Long Strangle
Direction: Volatility in Either Direction

Strategy Description

Long Strangle is one of the delta neutral strategies employed in a highly volatile stock. It usually involves buying Out of The Money puts and calls options with the same expiration date and underlying stock but at different strike prices.

Long Strangle

= Long Call (Out of The Money) + Long Put (Out of The Money)

Outlook: With this stock option trading strategy, your outlook is directional neutral.

You are expecting an increase in volatility of the underlying stock moving in either direction.

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Risk and Reward

Maximum Risk:

  • Limited to the Net Premium Paid for the Out of The Money puts and calls options.

Maximum Reward :

  • Potentially unlimited to the upward or downward movement of the underlying stock.

Breakeven :

  • Upside Breakeven = Strike Price Plus Net Premium Paid
  • Downside Breakeven = Strike Price Less Net Premium Paid
Net Position:
  • This is a net debit trade as you are buying the puts and calls options with different strike price but same expiration date.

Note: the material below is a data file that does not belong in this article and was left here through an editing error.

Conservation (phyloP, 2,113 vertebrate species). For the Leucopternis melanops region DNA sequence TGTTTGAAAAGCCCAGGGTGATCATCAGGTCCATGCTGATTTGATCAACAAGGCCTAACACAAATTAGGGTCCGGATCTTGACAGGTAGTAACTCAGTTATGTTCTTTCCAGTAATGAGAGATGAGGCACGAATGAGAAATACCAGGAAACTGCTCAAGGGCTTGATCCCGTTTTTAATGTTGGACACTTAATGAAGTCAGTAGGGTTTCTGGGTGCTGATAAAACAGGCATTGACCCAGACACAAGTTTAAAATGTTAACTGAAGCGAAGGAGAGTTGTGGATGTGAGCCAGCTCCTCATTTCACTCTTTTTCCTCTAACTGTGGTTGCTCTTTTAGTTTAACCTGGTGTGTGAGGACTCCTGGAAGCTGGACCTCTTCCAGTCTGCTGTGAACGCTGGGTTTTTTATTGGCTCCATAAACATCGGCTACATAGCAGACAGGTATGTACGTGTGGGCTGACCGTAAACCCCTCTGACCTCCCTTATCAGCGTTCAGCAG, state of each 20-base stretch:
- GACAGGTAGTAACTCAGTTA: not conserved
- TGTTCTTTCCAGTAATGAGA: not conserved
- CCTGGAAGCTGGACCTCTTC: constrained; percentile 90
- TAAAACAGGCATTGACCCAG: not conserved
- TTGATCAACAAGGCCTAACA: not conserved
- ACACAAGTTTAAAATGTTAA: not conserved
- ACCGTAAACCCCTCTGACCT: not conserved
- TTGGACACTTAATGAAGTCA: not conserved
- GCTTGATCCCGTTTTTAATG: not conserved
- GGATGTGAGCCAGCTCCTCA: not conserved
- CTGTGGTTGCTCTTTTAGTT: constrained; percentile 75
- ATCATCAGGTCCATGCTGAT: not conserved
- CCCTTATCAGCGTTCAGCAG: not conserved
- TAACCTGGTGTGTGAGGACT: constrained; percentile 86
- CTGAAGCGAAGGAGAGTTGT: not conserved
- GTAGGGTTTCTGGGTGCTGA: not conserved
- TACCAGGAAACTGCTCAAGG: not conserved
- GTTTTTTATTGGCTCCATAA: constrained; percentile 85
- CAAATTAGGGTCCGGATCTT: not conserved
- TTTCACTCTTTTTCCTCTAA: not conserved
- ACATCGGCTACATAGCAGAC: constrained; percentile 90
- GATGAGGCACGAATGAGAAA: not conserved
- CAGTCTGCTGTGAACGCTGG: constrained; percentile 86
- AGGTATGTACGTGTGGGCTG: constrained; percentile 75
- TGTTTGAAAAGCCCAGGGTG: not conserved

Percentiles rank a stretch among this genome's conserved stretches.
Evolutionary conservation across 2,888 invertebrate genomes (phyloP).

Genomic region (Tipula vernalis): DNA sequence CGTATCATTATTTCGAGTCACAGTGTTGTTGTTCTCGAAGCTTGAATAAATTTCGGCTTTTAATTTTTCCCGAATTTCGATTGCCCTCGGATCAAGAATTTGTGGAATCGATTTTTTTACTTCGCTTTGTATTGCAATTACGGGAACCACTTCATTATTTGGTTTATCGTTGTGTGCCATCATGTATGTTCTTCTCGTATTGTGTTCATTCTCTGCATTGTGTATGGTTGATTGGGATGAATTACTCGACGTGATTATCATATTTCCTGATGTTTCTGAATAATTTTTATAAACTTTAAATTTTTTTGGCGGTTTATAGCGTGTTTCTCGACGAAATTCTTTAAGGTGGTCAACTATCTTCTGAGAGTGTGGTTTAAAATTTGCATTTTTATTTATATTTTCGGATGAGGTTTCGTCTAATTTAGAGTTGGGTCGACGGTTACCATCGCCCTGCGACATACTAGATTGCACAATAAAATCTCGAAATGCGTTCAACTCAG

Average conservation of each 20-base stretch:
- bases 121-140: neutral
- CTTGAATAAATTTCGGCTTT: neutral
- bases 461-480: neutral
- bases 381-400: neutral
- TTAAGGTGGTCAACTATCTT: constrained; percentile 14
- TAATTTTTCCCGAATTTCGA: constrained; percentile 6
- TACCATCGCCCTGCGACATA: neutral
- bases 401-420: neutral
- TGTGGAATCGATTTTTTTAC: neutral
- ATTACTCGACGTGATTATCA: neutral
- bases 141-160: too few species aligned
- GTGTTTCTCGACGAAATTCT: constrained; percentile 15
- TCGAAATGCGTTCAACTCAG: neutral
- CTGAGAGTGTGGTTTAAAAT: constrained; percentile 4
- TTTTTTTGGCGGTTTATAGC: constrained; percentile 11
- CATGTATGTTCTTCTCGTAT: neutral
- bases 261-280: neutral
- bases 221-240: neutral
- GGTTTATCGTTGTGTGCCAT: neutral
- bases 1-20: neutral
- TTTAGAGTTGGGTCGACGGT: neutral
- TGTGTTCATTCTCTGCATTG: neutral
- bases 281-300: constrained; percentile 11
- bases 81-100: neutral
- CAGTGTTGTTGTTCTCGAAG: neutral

Advantages and Disadvantages


  • Potentially unlimited profit potential beyond the breakeven point in either direction.
  • Make profit from extremely volatile stocks, without having to determine the direction.
  • Limited risk exposure to the net premium paid when the underlying stock is between the 2 strike prices on expiration date (where both puts and calls options expired worthless).
  • This strategy costs less than a Long Straddle because Out of The Money options is less expensive than At The Money options. This lower cost basis provides a potentially higher percentage return.